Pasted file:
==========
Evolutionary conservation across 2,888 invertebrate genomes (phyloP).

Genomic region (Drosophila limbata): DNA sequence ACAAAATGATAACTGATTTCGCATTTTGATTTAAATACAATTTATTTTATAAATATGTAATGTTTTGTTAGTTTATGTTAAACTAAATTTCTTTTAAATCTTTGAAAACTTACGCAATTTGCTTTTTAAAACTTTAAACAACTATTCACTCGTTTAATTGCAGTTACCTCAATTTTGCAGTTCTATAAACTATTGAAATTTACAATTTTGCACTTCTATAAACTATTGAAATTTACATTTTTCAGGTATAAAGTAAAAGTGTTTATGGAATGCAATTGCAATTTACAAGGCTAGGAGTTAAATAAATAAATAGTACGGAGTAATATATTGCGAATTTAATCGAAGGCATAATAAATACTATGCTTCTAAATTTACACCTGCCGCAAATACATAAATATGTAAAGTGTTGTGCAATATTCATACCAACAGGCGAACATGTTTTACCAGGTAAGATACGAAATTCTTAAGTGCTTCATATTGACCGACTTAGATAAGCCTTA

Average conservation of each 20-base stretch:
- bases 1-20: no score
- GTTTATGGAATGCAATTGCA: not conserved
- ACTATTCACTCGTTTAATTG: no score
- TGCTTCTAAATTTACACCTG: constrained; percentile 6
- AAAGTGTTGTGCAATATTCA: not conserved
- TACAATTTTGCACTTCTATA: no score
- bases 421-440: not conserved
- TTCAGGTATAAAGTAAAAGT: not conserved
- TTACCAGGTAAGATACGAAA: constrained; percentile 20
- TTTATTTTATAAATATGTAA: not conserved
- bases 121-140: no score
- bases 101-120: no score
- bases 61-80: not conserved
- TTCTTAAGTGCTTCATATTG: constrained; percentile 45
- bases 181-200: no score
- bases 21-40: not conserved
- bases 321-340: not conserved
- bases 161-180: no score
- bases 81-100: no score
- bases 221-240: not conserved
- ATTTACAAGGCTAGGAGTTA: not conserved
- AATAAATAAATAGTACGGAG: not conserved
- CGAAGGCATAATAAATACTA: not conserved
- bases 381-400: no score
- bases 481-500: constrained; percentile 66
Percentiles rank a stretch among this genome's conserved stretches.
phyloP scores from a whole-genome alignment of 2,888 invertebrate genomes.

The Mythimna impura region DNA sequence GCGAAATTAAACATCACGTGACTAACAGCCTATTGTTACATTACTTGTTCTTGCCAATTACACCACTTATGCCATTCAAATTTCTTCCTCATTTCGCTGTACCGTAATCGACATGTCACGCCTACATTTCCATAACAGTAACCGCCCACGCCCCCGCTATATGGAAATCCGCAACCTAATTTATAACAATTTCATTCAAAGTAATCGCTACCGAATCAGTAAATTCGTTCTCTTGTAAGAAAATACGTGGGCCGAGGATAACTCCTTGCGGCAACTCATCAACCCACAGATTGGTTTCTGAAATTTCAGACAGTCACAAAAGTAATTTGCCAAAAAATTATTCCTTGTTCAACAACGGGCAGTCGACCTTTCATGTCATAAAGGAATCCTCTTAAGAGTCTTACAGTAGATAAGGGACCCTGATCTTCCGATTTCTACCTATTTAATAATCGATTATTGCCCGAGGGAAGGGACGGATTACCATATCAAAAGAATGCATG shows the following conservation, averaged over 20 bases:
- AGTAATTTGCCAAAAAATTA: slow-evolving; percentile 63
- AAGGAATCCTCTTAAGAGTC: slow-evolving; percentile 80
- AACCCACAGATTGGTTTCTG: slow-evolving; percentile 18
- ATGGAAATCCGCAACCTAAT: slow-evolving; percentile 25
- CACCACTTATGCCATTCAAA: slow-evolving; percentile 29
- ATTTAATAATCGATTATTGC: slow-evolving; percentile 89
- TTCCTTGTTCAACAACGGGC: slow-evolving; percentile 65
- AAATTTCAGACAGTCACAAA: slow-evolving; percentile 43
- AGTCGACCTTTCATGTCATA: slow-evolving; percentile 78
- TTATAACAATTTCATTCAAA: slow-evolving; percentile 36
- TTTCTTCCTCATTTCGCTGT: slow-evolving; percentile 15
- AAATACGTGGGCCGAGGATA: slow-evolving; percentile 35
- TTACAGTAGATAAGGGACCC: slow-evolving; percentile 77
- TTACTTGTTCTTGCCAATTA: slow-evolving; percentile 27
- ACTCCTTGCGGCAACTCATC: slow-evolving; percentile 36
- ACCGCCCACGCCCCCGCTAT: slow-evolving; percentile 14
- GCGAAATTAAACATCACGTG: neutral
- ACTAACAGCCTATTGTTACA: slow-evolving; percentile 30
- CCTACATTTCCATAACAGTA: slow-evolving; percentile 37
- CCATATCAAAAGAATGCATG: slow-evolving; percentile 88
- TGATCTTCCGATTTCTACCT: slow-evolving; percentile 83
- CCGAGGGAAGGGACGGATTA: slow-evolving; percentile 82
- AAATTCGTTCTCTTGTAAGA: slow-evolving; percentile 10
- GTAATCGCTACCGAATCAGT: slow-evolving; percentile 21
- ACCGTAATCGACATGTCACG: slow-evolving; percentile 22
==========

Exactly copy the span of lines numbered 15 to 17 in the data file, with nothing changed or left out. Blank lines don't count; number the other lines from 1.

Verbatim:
- bases 101-120: no score
- bases 61-80: not conserved
- TTCTTAAGTGCTTCATATTG: constrained; percentile 45